Brahmi (Scientific name:- Bacopa monnieri, also commonly known as Water Hyssop) – This herb is commonly used to treat anxiety and has powerful antioxidant properties.  It has many other health benefits which include:- It helps reduce blood sugar levels and can help support diabetic patients; it helps to boost immunity; improves skin health; it may help those with respiratory difficulties; helps to ease symptoms of gout and arthritis;  It can help treat insomnia; Can help improve some mental disorders; supports cognitive functioning; Helps to treat epilepsy.

One of the most well known and documented benefits of brahmi is its ability to stimulate the mind, particularly in terms of memory and concentration. It has long been used in Ayurvedic medicine to increase focus and increase retention.

Some of the organic compounds in brahmi stimulate cognitive pathways in the brain to boost cognitive ability and bring mental clarity. It has the ability to reduce the onset of cognitive disorders as we age, such as dementia and alzheimers disease.  It is also said to help ease other forms of mental dis-ease, including bipolar disorder and neuralgia.

Respiratory Benefits:-

When brahmi is brewed in a tea or chewed as normal leaves, it can help improve respiratory health. It has been used in Ayurvedic treatments for bronchitis, congestion, chest colds and blocked sinuses. It can help to clear out excess phlegm and mucus and relieve inflammation in the throat and respiratory system.

Boosts Immunity:-

Brahmi is known to help boost the immune system. The nutrients and antioxidant compounds contained within Brahmi help to increase the response time of our immune system against pathogens, viruses, or bacterial infection.

Treats Epilepsy:-

The leaves of brahmi have been used as a treatment against epilepsy for thousands of years. This is thought to be due to the effect brahmi has on the neural pathways, and it helps to prevent and also reduce the frequency and duration of epileptic seizures.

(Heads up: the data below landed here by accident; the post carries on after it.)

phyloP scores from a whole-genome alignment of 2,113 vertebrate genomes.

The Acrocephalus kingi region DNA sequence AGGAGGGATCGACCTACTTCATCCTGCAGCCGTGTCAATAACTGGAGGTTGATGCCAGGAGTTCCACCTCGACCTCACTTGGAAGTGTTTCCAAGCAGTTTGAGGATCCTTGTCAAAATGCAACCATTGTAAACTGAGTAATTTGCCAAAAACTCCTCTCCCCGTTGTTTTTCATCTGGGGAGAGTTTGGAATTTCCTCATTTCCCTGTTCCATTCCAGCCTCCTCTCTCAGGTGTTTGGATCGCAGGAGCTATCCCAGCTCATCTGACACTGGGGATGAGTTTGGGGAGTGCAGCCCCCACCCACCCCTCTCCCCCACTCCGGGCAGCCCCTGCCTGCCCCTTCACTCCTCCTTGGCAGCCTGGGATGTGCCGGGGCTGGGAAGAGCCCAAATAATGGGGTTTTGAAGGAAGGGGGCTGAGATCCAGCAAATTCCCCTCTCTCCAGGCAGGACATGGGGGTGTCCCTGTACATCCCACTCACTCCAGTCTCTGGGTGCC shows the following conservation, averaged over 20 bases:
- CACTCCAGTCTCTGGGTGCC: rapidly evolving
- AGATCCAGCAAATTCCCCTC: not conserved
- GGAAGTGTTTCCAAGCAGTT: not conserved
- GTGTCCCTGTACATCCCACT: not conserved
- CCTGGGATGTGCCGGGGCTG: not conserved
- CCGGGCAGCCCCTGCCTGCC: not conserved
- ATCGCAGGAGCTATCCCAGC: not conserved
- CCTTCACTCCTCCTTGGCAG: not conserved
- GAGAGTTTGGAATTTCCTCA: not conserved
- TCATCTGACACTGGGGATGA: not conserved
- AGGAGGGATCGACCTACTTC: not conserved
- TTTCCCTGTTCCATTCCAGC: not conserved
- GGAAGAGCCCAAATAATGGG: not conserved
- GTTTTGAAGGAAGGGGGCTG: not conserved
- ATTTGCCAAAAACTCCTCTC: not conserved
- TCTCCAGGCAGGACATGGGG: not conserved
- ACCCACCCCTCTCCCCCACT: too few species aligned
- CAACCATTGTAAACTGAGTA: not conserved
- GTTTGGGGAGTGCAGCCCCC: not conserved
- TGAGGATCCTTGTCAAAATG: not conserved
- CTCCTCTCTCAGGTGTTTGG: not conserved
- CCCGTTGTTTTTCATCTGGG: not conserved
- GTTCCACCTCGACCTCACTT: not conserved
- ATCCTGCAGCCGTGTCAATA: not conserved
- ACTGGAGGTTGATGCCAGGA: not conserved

Supports Healing Process for Healthy Skin:-

Using brahmi juice or oil on the affected area , speeds up wound healing and disinfect the skin. It can reduce the appearance of scarring and leave you with smooth, healthy skin enriched with its natural essential oils.

Reduces Blood Sugar Levels:-

Brahmi is known to help regulate the blood sugar levels in patients with diabetes and may help improve symptoms of hypoglycemia.

Anti-Inflammatory

Brahmi can be a great remedy that provides relief from arthritis, gout and other inflammatory conditions. It also helps in soothing gastric ulcers and treating irritable bowel syndrome (IBS).

Helps Treat Insomnia and Supports Mental stress and tension:-

Massaging the scalp with Brahmi oil helps to overcome sleep disorders, which in turn can help overcome depression, anxiety, tension and stress. It is recommended that to help with these conditions one should massage the head every night with this oil. It is also helpful with hyperactive children too.

Brahmi can help to balance all three doshas – Vata, Pitta & Kapha.

Recommended dosage:-

Powder- ¼-½ teaspoon twice a day.

Brahmi Capsule – 1-2 capsules twice a day.

This herb should be taken before or after food – lunch and dinner.

Brahmi is well-tolerated by the most people and is considered safe, however it may cause side effects for some people. It may cause digestive issues for some.